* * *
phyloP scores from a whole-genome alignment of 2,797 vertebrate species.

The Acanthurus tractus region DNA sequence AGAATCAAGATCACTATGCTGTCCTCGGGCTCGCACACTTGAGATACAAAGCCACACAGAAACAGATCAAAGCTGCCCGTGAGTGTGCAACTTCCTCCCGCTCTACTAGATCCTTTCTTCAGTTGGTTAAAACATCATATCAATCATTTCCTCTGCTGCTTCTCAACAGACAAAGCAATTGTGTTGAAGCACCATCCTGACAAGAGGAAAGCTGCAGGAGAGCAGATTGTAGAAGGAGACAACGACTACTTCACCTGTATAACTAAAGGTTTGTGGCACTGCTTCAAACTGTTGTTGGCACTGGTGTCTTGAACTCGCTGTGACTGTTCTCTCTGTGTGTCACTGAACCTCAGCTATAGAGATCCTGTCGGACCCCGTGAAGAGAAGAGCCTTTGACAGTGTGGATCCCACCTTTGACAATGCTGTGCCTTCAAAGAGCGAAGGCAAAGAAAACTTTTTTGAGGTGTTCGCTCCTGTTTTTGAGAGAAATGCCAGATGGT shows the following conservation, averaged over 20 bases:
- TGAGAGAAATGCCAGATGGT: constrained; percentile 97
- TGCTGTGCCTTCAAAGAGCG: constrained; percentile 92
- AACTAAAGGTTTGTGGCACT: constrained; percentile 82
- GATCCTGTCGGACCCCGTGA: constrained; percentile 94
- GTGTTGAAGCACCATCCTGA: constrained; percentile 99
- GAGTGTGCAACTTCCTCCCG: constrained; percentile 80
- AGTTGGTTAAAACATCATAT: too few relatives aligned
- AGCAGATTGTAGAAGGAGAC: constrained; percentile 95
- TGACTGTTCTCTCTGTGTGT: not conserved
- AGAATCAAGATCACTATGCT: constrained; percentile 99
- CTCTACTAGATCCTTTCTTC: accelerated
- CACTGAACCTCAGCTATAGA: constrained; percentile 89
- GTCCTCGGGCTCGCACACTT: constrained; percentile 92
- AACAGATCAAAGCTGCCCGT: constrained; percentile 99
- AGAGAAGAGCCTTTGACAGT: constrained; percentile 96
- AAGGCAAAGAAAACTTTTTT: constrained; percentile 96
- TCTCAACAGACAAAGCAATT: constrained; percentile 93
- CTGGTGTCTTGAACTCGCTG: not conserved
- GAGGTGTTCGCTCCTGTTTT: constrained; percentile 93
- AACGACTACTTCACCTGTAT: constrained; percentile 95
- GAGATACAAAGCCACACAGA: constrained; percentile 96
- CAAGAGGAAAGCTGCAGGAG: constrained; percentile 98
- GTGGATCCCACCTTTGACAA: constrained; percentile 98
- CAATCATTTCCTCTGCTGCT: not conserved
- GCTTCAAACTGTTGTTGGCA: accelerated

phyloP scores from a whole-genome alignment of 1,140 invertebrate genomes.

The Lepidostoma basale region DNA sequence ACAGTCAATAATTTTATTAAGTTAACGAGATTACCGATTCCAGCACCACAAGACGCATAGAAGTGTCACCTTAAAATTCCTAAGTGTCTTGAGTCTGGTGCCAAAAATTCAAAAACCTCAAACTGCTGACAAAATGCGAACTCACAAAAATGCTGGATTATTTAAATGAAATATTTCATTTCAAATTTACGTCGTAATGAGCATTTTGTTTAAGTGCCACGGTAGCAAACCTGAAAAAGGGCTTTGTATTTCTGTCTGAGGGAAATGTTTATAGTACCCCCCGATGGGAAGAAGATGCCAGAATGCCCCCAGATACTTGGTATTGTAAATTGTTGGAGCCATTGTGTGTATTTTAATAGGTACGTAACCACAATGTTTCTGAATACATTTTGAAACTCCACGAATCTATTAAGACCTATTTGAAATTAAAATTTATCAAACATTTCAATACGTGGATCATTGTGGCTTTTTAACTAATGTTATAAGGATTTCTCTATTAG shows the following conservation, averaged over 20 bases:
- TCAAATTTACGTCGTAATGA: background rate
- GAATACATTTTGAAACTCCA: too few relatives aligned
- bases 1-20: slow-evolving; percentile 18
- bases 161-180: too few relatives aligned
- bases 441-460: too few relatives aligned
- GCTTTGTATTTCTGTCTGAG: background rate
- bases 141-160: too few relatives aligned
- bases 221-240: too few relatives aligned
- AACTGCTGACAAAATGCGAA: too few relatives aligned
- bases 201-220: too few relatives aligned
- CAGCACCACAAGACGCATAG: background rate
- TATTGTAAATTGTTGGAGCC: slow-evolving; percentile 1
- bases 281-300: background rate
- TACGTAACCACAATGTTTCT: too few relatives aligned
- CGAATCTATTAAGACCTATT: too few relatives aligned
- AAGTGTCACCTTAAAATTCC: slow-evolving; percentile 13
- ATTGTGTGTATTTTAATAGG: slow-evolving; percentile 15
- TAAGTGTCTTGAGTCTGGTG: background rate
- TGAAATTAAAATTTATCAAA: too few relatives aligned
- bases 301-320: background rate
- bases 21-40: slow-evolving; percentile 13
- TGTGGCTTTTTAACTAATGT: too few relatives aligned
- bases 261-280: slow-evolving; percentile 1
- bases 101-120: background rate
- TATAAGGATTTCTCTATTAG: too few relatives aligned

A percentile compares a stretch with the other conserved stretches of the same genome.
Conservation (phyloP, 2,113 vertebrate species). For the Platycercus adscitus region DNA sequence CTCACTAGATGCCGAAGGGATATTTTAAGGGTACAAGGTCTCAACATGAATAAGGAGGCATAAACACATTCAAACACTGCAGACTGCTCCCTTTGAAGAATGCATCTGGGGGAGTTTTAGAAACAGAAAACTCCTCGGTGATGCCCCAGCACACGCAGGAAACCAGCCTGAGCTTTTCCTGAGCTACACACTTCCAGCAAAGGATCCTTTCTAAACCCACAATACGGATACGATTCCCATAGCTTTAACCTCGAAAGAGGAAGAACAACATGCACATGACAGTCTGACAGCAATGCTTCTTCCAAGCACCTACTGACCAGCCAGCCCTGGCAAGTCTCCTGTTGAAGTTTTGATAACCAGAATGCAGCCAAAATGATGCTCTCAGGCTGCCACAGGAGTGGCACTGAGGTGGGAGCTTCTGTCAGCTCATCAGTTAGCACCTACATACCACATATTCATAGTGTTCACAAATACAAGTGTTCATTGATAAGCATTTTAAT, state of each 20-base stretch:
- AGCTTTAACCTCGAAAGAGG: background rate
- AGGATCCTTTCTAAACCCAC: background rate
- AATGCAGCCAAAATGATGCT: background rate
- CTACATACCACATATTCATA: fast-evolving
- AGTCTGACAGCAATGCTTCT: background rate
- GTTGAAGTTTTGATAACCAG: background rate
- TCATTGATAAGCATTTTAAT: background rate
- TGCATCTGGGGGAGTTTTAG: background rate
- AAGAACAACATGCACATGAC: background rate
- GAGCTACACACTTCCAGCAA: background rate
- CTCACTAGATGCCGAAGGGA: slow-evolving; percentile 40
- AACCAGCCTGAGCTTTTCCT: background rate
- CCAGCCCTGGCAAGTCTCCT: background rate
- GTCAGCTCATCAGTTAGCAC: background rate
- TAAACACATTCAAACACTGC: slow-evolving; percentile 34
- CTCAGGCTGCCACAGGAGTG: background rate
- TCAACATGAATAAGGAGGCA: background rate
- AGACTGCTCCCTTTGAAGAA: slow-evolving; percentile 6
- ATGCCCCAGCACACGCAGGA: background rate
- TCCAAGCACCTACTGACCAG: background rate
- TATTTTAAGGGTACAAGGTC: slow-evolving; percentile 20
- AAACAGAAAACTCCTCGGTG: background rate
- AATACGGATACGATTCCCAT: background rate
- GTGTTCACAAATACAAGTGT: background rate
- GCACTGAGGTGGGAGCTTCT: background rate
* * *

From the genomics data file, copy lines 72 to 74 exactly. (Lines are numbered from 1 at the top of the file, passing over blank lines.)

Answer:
- CTCAGGCTGCCACAGGAGTG: background rate
- TCAACATGAATAAGGAGGCA: background rate
- AGACTGCTCCCTTTGAAGAA: slow-evolving; percentile 6